Wednesday, November 21, 2012

Apotex Inc. v. Pfizer Ireland Pharmaceuticals, 2012 FC 1301.

Wednesday, November 21, 2012
The question in this case was about the clarification of the “interested person” mentioned in section 60(1) of the Patent Act. Apotex Inc. (“Apotex”) had brought an action under section 60(1) of the Patent Act seeking a declaration that Patent No. 2, 163,446 owned by Pfizer Ireland Pharmaceuticals (“Pfizer”) was invalid and that Apotex’s pills were non-infringing. Pfizer brought a motion asking a question of law prior to the trial to determine: “is Apotex an ‘interested person’ pursuant to section 60(1) of the Patent Act.”

Pfizer had provided a unilateral covenant not to sue Apotex for infringement with respect to its Patent No. 2,163,446. As a result, Pfizer claims in light of the covenant, Apotex is not an interested person, since there are no reasonable bases for Apotex in believing that its activities will be impugned by Pfizer.

The Federal Court does not answer the question in clarifying if Apotex would be considered an interested person or not. However it examines the condition where a party is entitled to bring a question of law before the court prior to trial.

The test for considering a question of law before the trial is set out in Prera v. Canada, [1998] 3 FC 981 (CA). The court must be satisfied that:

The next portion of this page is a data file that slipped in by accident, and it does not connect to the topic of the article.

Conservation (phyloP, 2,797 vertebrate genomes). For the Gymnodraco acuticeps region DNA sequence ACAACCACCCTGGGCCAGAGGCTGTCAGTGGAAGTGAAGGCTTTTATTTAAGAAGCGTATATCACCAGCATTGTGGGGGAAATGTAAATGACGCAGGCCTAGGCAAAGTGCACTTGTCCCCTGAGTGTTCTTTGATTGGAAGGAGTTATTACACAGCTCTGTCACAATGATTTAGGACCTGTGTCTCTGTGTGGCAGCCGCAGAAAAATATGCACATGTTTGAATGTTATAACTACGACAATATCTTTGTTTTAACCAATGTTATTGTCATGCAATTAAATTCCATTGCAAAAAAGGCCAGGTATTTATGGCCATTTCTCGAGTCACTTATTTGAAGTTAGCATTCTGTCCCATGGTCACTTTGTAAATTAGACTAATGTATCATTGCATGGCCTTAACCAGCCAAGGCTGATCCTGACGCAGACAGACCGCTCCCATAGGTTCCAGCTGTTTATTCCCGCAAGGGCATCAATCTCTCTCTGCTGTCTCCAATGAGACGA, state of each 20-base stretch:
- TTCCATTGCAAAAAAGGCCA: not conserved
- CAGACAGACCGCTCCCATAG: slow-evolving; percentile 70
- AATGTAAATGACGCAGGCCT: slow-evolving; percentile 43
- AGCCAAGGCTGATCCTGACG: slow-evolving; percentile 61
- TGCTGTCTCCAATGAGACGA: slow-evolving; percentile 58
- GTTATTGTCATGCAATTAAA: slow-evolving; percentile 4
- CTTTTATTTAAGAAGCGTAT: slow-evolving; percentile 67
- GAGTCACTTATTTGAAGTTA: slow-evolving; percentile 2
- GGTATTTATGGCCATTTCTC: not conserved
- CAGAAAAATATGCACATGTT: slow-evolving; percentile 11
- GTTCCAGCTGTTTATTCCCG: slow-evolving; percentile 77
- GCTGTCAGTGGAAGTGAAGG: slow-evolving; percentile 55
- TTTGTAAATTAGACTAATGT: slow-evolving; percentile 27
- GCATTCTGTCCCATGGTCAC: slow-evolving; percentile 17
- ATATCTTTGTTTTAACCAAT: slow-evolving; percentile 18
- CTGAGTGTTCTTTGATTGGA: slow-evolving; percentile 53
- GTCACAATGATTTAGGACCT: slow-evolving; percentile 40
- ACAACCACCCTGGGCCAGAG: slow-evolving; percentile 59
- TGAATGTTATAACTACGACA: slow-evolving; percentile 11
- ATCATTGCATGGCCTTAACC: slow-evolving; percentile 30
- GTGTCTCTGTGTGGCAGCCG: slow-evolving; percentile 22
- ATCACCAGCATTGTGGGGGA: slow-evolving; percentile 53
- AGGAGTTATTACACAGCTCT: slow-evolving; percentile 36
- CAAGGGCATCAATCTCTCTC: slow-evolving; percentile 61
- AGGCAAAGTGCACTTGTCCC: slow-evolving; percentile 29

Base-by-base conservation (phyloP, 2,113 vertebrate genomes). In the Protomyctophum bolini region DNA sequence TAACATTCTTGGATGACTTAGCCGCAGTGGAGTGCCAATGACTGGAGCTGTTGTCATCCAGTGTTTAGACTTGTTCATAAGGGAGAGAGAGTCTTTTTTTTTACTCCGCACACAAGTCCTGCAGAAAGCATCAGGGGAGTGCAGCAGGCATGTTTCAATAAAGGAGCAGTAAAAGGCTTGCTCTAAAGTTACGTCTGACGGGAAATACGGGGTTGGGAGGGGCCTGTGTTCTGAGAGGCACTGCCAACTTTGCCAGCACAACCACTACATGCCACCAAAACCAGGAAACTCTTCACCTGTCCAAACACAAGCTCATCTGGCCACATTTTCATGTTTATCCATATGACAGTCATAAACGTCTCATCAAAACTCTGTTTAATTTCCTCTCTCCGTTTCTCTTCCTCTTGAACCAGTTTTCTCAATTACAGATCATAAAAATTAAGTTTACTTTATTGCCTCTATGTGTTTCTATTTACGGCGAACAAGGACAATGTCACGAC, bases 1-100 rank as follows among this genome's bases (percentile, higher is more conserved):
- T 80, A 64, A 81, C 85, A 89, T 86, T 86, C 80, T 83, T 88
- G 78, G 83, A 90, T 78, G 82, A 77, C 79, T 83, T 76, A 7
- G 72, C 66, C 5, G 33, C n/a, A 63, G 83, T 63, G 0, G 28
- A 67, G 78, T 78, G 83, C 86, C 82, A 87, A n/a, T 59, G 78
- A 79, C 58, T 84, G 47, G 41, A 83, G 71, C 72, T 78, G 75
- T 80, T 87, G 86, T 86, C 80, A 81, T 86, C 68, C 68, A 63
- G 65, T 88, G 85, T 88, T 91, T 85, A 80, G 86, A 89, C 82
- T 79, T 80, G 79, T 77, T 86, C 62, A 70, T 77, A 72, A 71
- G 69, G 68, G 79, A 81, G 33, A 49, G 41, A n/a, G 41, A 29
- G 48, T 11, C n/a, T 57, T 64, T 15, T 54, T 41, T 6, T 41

i. The “proposed questions are pure questions of law, that is to say questions that may be answered without having to make any findings of fact;” and

ii. The “questions to be answered are not academic and will be ‘conclusive of a matter in dispute’.”

Even if these two requirements are met, the court should consider if granting the motion would save time and expense. For this determination, the following factors are considered:

(i) any agreement of the parties,
(ii) the probability that the question will be answered in a manner that will dispose of the litigation,
(iii) the complexity of the facts that will have to be proved at the trial and the desirability, for that reason, of avoiding such a trial,
(iv) the difficulty and importance of the proposed question of law,
(v) the desirability that they not be answered in a ‘vacuum’, and
(vi) the possibility that the determination of the questions before trial might, in the end, save neither time not expense.

The court determined that in light of the motion being brought three weeks before the trial, the savings in time and expenses were minimal. Additionally, a further delay would have been prejudicial to Apotex, since the generic company desired to market its product as soon as possible.

By Asrin Jawaheri